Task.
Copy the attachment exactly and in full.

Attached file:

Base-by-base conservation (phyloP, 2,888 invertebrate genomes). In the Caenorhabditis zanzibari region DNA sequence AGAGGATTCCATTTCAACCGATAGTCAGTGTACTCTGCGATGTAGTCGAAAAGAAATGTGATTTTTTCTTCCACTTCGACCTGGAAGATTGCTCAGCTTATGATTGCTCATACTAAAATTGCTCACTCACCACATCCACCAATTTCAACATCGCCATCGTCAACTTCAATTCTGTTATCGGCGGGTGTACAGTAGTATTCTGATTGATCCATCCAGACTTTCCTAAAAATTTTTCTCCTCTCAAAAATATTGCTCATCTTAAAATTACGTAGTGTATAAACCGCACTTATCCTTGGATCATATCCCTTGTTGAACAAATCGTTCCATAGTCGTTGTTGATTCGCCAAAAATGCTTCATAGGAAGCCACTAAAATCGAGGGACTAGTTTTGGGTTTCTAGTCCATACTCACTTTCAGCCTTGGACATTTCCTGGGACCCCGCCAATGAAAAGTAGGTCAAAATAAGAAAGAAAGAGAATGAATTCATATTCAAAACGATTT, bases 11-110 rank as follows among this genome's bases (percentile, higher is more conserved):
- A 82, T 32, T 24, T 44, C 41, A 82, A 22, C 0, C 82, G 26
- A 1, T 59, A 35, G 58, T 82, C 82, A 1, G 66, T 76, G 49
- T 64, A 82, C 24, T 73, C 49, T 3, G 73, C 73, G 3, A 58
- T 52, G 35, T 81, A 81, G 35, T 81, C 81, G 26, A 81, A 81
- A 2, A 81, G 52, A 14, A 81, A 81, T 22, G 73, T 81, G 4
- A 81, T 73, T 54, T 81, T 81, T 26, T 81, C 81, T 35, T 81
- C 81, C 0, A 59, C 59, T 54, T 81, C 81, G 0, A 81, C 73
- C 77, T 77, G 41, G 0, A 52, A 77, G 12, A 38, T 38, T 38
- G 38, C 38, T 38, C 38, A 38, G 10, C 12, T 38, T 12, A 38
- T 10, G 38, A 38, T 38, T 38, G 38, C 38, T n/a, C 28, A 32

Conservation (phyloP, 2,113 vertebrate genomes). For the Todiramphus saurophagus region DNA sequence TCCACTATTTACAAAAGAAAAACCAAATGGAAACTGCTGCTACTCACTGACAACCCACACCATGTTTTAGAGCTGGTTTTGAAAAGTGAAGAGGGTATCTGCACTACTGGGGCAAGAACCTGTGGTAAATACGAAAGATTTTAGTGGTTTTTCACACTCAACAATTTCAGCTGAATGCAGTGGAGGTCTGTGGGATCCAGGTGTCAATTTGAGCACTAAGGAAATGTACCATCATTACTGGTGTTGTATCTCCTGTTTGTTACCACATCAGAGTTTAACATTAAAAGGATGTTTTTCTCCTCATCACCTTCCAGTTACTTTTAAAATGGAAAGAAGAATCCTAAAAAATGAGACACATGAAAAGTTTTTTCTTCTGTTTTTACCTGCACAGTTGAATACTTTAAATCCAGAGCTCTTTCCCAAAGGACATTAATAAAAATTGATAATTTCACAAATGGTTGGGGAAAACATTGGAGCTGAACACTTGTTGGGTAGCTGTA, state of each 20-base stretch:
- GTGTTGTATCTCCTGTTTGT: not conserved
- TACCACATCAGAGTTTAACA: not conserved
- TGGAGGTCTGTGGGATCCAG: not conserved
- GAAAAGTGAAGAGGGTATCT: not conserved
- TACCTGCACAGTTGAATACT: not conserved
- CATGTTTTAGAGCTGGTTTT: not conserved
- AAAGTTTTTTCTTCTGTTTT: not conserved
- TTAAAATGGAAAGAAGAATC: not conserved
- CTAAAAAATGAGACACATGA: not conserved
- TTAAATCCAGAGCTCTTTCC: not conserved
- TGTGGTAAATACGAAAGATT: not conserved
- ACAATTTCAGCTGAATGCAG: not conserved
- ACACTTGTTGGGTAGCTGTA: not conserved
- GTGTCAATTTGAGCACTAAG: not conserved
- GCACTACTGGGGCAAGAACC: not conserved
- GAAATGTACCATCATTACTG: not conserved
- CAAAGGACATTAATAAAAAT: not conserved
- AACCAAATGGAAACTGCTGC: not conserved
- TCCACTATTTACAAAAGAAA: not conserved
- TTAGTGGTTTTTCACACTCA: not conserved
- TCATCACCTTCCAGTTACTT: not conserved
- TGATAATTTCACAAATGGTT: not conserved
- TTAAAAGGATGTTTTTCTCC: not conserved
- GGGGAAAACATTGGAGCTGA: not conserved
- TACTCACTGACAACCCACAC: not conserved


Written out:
Base-by-base conservation (phyloP, 2,888 invertebrate genomes). In the Caenorhabditis zanzibari region DNA sequence AGAGGATTCCATTTCAACCGATAGTCAGTGTACTCTGCGATGTAGTCGAAAAGAAATGTGATTTTTTCTTCCACTTCGACCTGGAAGATTGCTCAGCTTATGATTGCTCATACTAAAATTGCTCACTCACCACATCCACCAATTTCAACATCGCCATCGTCAACTTCAATTCTGTTATCGGCGGGTGTACAGTAGTATTCTGATTGATCCATCCAGACTTTCCTAAAAATTTTTCTCCTCTCAAAAATATTGCTCATCTTAAAATTACGTAGTGTATAAACCGCACTTATCCTTGGATCATATCCCTTGTTGAACAAATCGTTCCATAGTCGTTGTTGATTCGCCAAAAATGCTTCATAGGAAGCCACTAAAATCGAGGGACTAGTTTTGGGTTTCTAGTCCATACTCACTTTCAGCCTTGGACATTTCCTGGGACCCCGCCAATGAAAAGTAGGTCAAAATAAGAAAGAAAGAGAATGAATTCATATTCAAAACGATTT, bases 11-110 rank as follows among this genome's bases (percentile, higher is more conserved):
- A 82, T 32, T 24, T 44, C 41, A 82, A 22, C 0, C 82, G 26
- A 1, T 59, A 35, G 58, T 82, C 82, A 1, G 66, T 76, G 49
- T 64, A 82, C 24, T 73, C 49, T 3, G 73, C 73, G 3, A 58
- T 52, G 35, T 81, A 81, G 35, T 81, C 81, G 26, A 81, A 81
- A 2, A 81, G 52, A 14, A 81, A 81, T 22, G 73, T 81, G 4
- A 81, T 73, T 54, T 81, T 81, T 26, T 81, C 81, T 35, T 81
- C 81, C 0, A 59, C 59, T 54, T 81, C 81, G 0, A 81, C 73
- C 77, T 77, G 41, G 0, A 52, A 77, G 12, A 38, T 38, T 38
- G 38, C 38, T 38, C 38, A 38, G 10, C 12, T 38, T 12, A 38
- T 10, G 38, A 38, T 38, T 38, G 38, C 38, T n/a, C 28, A 32

Conservation (phyloP, 2,113 vertebrate genomes). For the Todiramphus saurophagus region DNA sequence TCCACTATTTACAAAAGAAAAACCAAATGGAAACTGCTGCTACTCACTGACAACCCACACCATGTTTTAGAGCTGGTTTTGAAAAGTGAAGAGGGTATCTGCACTACTGGGGCAAGAACCTGTGGTAAATACGAAAGATTTTAGTGGTTTTTCACACTCAACAATTTCAGCTGAATGCAGTGGAGGTCTGTGGGATCCAGGTGTCAATTTGAGCACTAAGGAAATGTACCATCATTACTGGTGTTGTATCTCCTGTTTGTTACCACATCAGAGTTTAACATTAAAAGGATGTTTTTCTCCTCATCACCTTCCAGTTACTTTTAAAATGGAAAGAAGAATCCTAAAAAATGAGACACATGAAAAGTTTTTTCTTCTGTTTTTACCTGCACAGTTGAATACTTTAAATCCAGAGCTCTTTCCCAAAGGACATTAATAAAAATTGATAATTTCACAAATGGTTGGGGAAAACATTGGAGCTGAACACTTGTTGGGTAGCTGTA, state of each 20-base stretch:
- GTGTTGTATCTCCTGTTTGT: not conserved
- TACCACATCAGAGTTTAACA: not conserved
- TGGAGGTCTGTGGGATCCAG: not conserved
- GAAAAGTGAAGAGGGTATCT: not conserved
- TACCTGCACAGTTGAATACT: not conserved
- CATGTTTTAGAGCTGGTTTT: not conserved
- AAAGTTTTTTCTTCTGTTTT: not conserved
- TTAAAATGGAAAGAAGAATC: not conserved
- CTAAAAAATGAGACACATGA: not conserved
- TTAAATCCAGAGCTCTTTCC: not conserved
- TGTGGTAAATACGAAAGATT: not conserved
- ACAATTTCAGCTGAATGCAG: not conserved
- ACACTTGTTGGGTAGCTGTA: not conserved
- GTGTCAATTTGAGCACTAAG: not conserved
- GCACTACTGGGGCAAGAACC: not conserved
- GAAATGTACCATCATTACTG: not conserved
- CAAAGGACATTAATAAAAAT: not conserved
- AACCAAATGGAAACTGCTGC: not conserved
- TCCACTATTTACAAAAGAAA: not conserved
- TTAGTGGTTTTTCACACTCA: not conserved
- TCATCACCTTCCAGTTACTT: not conserved
- TGATAATTTCACAAATGGTT: not conserved
- TTAAAAGGATGTTTTTCTCC: not conserved
- GGGGAAAACATTGGAGCTGA: not conserved
- TACTCACTGACAACCCACAC: not conserved